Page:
Study: Best Cities of the Future
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Not long ago, the idea of using a credit card to feed a parking meter was about as crazy as using Spam to feed a vegetarian. If you needed to figure out where you needed to go, you had to pull out a huge, folded, paper map from your glove box - GPS was just a random combination of letters back then.
City life changes with the times, of course, and in many ways for the better. It’s in major metropolitan areas that real change becomes evident. With this in mind, CreditDonkey.com wanted to find out where we can see the future happening now by looking for cities that are embracing change the most. Where are the cities of the future?
We based our list on five data points applied to major metropolitan areas. First, we wanted to know how much people really want to be in a particular city, so we looked at U.S. Census population data for 2010 through 2012. We figured that people will stick around for progress or head for the exit if a place is stuck in its ways. The average population growth during that time for the cities we evaluated was 1.72%.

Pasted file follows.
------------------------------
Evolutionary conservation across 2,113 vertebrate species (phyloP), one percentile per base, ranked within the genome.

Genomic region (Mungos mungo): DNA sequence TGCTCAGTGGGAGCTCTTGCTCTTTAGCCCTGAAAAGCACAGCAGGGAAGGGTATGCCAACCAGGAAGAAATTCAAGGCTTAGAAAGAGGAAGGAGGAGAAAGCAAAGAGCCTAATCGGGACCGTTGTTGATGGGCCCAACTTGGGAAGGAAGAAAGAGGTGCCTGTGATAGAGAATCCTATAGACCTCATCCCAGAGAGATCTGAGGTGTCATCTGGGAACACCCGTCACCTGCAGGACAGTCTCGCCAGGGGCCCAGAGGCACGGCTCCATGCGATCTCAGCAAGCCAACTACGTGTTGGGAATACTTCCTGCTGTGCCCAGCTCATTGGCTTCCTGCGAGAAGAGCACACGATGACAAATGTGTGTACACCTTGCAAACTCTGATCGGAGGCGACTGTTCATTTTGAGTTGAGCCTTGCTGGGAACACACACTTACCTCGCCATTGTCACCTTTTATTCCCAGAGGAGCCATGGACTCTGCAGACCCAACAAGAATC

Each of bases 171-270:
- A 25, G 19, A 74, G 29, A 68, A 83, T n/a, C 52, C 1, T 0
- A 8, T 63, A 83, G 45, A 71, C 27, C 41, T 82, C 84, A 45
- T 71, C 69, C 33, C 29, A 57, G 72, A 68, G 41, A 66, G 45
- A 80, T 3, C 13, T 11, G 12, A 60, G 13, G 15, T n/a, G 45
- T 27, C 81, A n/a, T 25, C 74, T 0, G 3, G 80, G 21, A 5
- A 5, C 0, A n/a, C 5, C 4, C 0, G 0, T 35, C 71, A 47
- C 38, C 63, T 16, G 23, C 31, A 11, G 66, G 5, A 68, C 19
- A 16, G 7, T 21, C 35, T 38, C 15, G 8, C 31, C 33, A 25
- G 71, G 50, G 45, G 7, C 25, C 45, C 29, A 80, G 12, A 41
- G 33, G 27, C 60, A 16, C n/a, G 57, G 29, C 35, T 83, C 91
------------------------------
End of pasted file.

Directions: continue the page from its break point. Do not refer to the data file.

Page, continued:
We also wanted to know if people in an area are "dwelling in the past" so to speak, so we measured the age of housing, which we also took from the U.S. Census. Don't get us wrong, old houses have charm and history, but they can also have lead paint, poor insulation, and decades' worth of dead pets buried in the yard. We wanted to know which cities were putting down new roots. On average, about 70% of the housing in the cities we evaluated was built before 1990.
Cities of the future also fortify themselves by constructing modern bridges, freeways, waterways, and other infrastructure. Rather than take on the tricky task of tabulating federal, state, county, and city infrastructure spending for each metropolitan statistical area, we factored in the size of the construction-labor market in each city to indirectly reflect that effort. On average, construction jobs as a percentage of the population were 1.63%.
We didn't stop there. If there's one thing people think of when they hear the word "future," it's space. The final frontier. So we also counted the number of FAA-recognized space-travel companies as well as proposed or existing spaceports in each city.